Barry again succinctly comments about the devastating effect that the change of ruling party can have on those whose loyalties were seen to be with the “other” side: “What strange men were about the earth, after this half century of wars. Men who once were true, and their very trueness turned into betrayal, as the pages of history turn in the wind. Men who were vicious and oftentimes ruthless, turned into heroes and patriots. And a hundred shades and mixtures of both”

Readers are once again treated to the wonderful descriptive prose of which Barry is a master: “We could see the coast of Africa lying out along a minutely fidgeting shoreline. The only illuminations were the merry lights of the ship, and the sombre philosophical lights of God above. Otherwise the land ahead was favoured only by darkness, a confident brushstroke of rich, black ink” and “A lark, a single bird with her dowdy plumage, burst up from her cup of sand just in front of me and like a needle flashing in my mother’s hand of old made a long stitch between earth and heaven, with a joyousness that rent my heart” are just two examples. Both beautiful and sad, this is another brilliant read from Sebastian Barry.
Cure: A Journey into the Science of Mind Over Body
by Jo Marchant
An absolutely fascinating read. (2/1/2016)
“…in many situations, we have the capacity to influence our own health, by harnessing the power of the (conscious and unconscious) mind”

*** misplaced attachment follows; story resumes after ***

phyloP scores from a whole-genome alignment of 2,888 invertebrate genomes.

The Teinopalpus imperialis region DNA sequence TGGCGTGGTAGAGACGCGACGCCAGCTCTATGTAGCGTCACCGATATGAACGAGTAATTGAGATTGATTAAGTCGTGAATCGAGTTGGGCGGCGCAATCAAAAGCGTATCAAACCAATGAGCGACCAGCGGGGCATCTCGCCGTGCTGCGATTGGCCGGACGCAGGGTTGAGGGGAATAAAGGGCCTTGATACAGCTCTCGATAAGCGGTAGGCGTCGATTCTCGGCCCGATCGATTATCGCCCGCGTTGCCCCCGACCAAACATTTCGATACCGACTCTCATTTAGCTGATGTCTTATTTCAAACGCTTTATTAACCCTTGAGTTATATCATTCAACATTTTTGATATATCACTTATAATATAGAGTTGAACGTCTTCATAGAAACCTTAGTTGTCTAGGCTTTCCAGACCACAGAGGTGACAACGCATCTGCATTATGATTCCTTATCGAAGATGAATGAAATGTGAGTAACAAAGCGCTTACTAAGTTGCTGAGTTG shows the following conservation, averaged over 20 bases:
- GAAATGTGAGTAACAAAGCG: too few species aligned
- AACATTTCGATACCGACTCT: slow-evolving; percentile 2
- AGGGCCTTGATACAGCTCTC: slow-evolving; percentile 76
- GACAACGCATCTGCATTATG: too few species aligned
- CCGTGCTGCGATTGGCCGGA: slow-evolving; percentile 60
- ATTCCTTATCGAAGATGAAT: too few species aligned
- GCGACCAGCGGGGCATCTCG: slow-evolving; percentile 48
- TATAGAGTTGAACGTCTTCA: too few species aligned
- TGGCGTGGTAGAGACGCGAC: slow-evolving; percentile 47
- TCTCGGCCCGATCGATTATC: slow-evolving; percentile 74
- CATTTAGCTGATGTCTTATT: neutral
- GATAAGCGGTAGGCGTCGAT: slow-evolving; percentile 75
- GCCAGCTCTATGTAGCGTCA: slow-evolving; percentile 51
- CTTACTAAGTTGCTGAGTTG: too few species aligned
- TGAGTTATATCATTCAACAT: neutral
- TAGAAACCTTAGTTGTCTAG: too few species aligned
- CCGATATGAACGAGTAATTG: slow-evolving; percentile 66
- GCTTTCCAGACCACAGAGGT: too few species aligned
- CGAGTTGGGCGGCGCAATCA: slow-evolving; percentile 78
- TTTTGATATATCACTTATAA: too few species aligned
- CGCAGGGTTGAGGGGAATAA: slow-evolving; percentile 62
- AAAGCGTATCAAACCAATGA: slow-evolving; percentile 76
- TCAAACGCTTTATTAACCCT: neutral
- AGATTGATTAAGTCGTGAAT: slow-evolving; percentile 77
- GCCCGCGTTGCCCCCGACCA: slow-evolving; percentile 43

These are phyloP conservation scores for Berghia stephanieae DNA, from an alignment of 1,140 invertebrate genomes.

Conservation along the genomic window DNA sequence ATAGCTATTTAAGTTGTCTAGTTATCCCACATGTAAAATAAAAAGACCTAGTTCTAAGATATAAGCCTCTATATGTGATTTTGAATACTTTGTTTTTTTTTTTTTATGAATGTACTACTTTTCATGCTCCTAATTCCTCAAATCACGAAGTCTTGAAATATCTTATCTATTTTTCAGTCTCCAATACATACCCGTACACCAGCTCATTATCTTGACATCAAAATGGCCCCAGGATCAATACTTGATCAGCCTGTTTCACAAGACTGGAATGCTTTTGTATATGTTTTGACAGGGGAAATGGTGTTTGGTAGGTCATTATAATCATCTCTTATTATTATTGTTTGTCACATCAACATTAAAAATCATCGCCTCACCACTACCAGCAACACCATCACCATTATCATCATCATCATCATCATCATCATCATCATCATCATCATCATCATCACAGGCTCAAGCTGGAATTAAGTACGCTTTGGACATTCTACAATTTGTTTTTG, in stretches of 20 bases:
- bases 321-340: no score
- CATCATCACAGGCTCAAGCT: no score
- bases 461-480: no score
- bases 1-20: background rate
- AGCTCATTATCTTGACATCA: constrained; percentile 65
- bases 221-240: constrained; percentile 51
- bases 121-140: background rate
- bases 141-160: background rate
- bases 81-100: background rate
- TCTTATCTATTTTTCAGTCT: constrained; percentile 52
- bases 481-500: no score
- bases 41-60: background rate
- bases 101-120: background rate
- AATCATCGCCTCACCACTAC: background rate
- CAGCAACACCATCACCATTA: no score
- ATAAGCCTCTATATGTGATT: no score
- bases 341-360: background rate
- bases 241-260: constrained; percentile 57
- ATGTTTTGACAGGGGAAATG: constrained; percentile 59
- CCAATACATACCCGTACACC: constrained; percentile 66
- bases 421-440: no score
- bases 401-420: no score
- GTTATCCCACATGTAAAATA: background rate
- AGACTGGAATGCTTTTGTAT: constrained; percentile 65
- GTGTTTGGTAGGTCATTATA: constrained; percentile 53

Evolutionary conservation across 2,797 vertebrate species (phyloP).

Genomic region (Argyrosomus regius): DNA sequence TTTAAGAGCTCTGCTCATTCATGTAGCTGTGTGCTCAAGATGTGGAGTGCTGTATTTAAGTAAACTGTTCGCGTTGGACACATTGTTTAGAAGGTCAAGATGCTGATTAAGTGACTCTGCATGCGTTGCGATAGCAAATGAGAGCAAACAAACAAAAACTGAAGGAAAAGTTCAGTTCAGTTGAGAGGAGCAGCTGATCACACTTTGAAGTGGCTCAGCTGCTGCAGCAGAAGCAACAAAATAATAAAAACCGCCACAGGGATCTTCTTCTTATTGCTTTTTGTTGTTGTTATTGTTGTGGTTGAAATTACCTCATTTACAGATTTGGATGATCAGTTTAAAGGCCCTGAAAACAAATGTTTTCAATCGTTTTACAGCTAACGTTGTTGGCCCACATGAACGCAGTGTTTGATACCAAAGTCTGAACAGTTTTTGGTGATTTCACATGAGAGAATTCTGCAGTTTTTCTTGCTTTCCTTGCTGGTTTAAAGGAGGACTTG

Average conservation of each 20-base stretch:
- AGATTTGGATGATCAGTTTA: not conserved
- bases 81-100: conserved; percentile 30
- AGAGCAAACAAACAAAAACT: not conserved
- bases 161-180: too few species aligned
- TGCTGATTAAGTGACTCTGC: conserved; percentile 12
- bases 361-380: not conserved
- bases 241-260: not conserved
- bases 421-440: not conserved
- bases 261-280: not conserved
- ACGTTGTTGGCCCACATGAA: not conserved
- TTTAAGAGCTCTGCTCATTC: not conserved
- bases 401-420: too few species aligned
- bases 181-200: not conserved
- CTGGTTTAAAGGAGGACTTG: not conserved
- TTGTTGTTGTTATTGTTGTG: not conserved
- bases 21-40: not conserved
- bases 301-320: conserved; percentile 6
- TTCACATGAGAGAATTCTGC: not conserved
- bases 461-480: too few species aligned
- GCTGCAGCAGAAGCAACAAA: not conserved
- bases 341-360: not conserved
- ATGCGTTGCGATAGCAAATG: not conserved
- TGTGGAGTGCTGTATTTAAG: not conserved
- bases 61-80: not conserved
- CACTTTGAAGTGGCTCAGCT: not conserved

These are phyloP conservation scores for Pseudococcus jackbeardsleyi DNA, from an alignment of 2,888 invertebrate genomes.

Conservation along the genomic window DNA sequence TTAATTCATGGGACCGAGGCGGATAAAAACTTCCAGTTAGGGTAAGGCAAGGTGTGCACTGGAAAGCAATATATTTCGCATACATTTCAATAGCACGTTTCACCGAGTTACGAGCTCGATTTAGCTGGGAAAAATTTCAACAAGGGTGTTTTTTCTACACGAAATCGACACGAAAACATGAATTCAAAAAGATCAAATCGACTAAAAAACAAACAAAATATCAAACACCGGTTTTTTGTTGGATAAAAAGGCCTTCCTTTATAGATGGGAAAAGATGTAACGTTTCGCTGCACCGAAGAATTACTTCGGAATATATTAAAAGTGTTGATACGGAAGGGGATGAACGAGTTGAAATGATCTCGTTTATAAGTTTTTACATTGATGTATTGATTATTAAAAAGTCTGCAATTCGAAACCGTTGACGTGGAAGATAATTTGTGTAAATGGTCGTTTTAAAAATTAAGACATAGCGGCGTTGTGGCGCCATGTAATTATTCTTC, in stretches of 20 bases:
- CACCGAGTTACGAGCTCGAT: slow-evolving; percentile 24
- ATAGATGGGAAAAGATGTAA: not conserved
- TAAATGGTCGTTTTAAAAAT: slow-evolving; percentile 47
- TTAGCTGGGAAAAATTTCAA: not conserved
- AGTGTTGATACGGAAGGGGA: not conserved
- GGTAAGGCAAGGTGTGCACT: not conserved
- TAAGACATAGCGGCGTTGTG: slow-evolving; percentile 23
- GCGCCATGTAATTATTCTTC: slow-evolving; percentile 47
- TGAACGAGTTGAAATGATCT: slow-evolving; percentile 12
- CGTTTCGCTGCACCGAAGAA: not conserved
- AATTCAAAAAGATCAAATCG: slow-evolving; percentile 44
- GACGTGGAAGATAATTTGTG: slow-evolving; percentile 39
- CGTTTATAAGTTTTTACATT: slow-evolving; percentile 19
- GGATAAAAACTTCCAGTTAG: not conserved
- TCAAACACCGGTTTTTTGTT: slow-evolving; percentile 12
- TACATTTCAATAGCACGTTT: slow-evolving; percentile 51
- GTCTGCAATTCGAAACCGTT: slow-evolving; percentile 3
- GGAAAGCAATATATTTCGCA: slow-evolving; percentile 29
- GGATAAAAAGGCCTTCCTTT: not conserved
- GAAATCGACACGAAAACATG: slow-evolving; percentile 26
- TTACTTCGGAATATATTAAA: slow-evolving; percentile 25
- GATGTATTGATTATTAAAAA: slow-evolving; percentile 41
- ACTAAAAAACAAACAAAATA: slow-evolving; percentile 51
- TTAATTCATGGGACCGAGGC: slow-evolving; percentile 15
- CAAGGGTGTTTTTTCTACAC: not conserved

Cure: A Journey into the Science of Mind Over Body is the third book by British scientist, science journalist and editor, Jo Marchant. In it, she looks at many different, often “alternative” therapies and examines the claims they make in a rational and thoughtful manner. Many of the results are not just unexpected, but frequently quite astounding. If Text had offered a “be surprised or your money back” guarantee on this one, it would have been a safe bet for them.

Quoting actual trials and real patients, Marchant reveals some stunning facts about placebos, looks at how to train the immune system, fighting fatigue, hypnotherapy for a myriad of ailments, and pain therapy of quite a different nature (will some future pain relief trials be funded by gaming software developers?). Marchant looks at biofeedback, mindfulness, talk therapy, reiki and prayer, and reports amazing results in conditions as diverse as autism, IBS, spinal surgery, ageing, HIV, childbirth third degree burns, autoimmune disease, Parkinson’s and transplant rejection.